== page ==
After looking at it from two different angles, we can evaluate our solution.

Advantages:

  • clear separation of parameters with different lifecycle
  • reusable context — we set the first two parameters once and then reuse the partially applied function

Disadvantages:

  • the complexity is higher, and it might be harder to follow if we are not familiar with partially applied functions (but we are now)
  • no more named parameters or default parameter values; we can partially overcome this using multiple overloads, but it’s verbose and limited

Option 4: Use the context as receiver

Covered in the receiver branch.

We have another way of sending an implicit param to a function: param as a receiver. We will do this by defining an extension function over the context, but one problem arises: we have two parameters, and we can have a single receiver. A way of performing this would be to use a generic type with multiple upper bounds (this concept is also called intersection type or sum type).

Let’s see it in action. For this to work, we also need to change a bit our interfaces definitions, to disambiguate between the function names of the two, renaming contains to isSenderAllowed and consentsReceivingEmails, respectively.

  • (8) validated is an extension function on a generic type T
  • (14, 15) we can see that T needs to implement both AllowedSenders and ReceiveEmailConsents interfaces, this is why we cannot have the same function signature in both interfaces
  • (27, 29) we call the functions directly from the interfaces because our receiver implements them

Now let’s see how we can use our factory, again by writing some tests:

  • (1) we need a class that implements both interfaces, and it’s a perfect use case for delegation
  • (12) we reuse the same ApplicationContext instance as a receiver (using the scope function with) for multiple tests; this is a way we could share the context in our production code, too
  • (55, 68) we create specific contexts to simulate our possible failures

We may ask ourselves why not use an ApplicationContext like class as a receiver and instead, we use a generic type with multiple upper bounds. It’s because an actual application context would contain many more dependencies, and with our generic type T, we’re selecting just the ones we actually need. The ApplicationContext class would also be part of our configuration and we don’t want our domain module to have dependencies on infrastructure modules.

Advantages:

  • We have all the advantages of the partially applied function solution
  • We retain parameter names and default values

Disadvantages:

  • generic types can be harder to follow
  • we had to give up on overloading contains operator, which was an excellent fit for our use case
  • we have to implement the ApplicationContext class to be able to invoke validated(..)
  • we cannot use an explicit call to EmailRoute.validated(..)and this reduces the readability of our code; we could rename the function to validatedEmailRoute or use an import alias
  • limitation: this works only if all the receiver upper bounds are interfaces, so if AllowedSenders or ReceiveEmailConsents had been classes, we would have needed to create interfaces for them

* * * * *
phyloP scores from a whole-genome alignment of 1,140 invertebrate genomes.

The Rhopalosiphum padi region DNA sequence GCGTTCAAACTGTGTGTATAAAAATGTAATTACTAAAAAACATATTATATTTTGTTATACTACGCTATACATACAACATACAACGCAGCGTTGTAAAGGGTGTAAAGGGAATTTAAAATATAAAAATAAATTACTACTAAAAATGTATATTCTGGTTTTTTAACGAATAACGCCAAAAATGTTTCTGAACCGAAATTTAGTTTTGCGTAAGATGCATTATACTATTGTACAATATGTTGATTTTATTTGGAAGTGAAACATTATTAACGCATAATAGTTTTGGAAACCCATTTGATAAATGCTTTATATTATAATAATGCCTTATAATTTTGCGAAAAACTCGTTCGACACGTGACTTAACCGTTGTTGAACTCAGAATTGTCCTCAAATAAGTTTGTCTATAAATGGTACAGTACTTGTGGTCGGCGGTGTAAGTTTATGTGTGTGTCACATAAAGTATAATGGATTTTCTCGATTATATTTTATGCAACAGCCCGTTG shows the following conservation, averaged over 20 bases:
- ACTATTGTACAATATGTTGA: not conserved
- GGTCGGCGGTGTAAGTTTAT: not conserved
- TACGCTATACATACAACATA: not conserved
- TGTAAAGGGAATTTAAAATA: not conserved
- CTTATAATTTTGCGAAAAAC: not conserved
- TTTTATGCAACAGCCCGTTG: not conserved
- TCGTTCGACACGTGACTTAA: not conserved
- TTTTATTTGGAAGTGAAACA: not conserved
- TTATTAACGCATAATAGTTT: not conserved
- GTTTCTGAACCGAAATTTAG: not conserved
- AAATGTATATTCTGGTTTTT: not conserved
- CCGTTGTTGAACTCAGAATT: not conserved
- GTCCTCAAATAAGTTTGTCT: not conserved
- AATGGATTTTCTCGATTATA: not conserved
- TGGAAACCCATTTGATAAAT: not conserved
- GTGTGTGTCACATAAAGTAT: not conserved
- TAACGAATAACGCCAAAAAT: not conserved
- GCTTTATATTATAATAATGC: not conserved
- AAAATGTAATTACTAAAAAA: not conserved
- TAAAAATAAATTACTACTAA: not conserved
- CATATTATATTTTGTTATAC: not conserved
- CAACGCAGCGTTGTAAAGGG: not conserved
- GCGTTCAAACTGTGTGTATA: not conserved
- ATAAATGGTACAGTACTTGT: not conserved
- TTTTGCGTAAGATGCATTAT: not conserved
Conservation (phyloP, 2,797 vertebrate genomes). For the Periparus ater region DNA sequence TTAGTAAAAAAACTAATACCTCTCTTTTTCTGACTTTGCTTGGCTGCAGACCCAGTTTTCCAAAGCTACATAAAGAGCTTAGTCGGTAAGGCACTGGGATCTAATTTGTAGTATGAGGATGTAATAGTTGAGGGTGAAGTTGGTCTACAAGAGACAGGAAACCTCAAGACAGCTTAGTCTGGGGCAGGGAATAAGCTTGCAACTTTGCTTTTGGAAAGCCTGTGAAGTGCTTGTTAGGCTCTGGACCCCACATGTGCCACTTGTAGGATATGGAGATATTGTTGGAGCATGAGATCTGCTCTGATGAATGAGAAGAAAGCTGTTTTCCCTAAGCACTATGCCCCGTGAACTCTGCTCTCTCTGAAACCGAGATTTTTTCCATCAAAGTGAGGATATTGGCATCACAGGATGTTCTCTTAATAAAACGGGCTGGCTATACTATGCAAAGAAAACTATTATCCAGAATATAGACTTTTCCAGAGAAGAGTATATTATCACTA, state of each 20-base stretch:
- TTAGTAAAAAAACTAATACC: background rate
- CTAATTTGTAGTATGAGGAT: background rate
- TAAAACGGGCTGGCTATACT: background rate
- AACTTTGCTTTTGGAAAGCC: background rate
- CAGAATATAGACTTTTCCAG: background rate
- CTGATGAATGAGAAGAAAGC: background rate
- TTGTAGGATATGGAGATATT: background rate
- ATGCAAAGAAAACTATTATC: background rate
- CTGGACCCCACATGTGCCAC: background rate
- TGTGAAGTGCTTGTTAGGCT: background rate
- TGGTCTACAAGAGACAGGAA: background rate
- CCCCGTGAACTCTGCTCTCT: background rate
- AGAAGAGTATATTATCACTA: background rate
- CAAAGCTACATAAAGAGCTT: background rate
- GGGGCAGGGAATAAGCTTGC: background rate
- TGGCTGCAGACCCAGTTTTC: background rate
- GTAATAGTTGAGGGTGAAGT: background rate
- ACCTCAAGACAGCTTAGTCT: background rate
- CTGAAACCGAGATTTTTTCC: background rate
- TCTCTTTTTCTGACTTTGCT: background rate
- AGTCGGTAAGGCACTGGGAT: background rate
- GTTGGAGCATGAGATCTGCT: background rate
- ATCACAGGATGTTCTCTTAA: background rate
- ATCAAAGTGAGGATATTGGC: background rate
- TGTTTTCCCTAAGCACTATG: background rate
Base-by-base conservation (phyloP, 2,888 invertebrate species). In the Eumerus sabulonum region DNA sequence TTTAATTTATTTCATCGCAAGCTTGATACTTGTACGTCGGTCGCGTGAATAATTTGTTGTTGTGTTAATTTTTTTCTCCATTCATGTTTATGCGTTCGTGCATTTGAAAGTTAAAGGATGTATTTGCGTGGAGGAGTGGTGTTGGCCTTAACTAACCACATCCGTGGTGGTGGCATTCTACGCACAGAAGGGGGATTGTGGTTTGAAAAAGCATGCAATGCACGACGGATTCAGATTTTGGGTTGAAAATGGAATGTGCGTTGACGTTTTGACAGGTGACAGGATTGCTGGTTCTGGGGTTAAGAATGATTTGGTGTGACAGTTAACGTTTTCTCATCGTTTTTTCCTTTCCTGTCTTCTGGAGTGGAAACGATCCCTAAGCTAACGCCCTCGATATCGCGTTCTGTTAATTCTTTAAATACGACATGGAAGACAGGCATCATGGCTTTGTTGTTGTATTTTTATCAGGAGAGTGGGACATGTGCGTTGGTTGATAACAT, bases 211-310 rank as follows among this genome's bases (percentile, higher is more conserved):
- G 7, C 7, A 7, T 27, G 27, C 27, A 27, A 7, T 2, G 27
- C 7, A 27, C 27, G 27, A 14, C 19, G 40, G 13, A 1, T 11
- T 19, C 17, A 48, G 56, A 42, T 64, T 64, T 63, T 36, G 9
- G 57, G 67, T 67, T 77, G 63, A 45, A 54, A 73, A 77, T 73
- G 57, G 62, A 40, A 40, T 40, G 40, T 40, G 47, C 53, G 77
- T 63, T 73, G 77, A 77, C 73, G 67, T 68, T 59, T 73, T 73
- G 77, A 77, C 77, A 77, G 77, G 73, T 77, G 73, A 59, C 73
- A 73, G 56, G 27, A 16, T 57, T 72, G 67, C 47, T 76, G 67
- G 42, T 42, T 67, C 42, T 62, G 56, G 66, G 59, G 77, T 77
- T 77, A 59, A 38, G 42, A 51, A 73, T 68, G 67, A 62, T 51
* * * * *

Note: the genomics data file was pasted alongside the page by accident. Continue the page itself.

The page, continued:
After all the critique, it might seem strange, but this is my preferred solution in the current stable Kotlin version (1.6.10). The extra verbosity is a fair compromise over the clear separation between the context and the rest of the parameters.

Option 5: Use context receivers

We cover this solution in the context-receiver branch.

Context receivers is a new feature in Kotlin that will be available for preview in version 1.6.20. Using context receivers, we can send multiple receivers to our factory function without the extra hassle of using a generic type:

  • (8) we use the new context construction to define the receiver types for or validated function
  • (26, 28) we can use labels to discriminate between receivers if the function signatures collide

To invoke our function, we need to have both instances of AllowedSenders and ReceiveEmailConsents in our scope. For now, we use multiple with calls. It’s a bit ugly, but it will be improved, keep an eye on KEEP-259 for updates.

  • (7–8) we define a context and run multiple tests reusing it
  • (52–53, 67–68) use a different context to simulate validation failures

This solution has all the advantages of Option 4 but none of the enumerated disadvantages. I look forward to this feature coming into a final release of Kotlin, as this is only one of its many use cases.

You might have realized by now that we did dependency injection without using any framework, just Kotlin standard library. And we could use the same techniques more broadly in our application. We saw how functions enable us to write tests without using mocks simply by providing test specific implementations. With extension function on generic types and context receivers, we dived into some powerful Kotlin features. They might seem scary at first, but after a bit of practice, we will start to love them.

With this, we finished all the validation types covered in our series. I hope it’s a relevant slice of real-life use cases. But we’re still missing something essential: integrating this in an application; we only created examples isolated in tests.

In the following article, we will integrate all the validations covered so far into an actual application by creating a CLI to interact with our program. If you don’t want any spoilers, avoid looking at the cli package in the GitHub project. But if you do, know that we will try to cover and explain all the code from there.

➫ Domain Model Validation In Kotlin: Part 4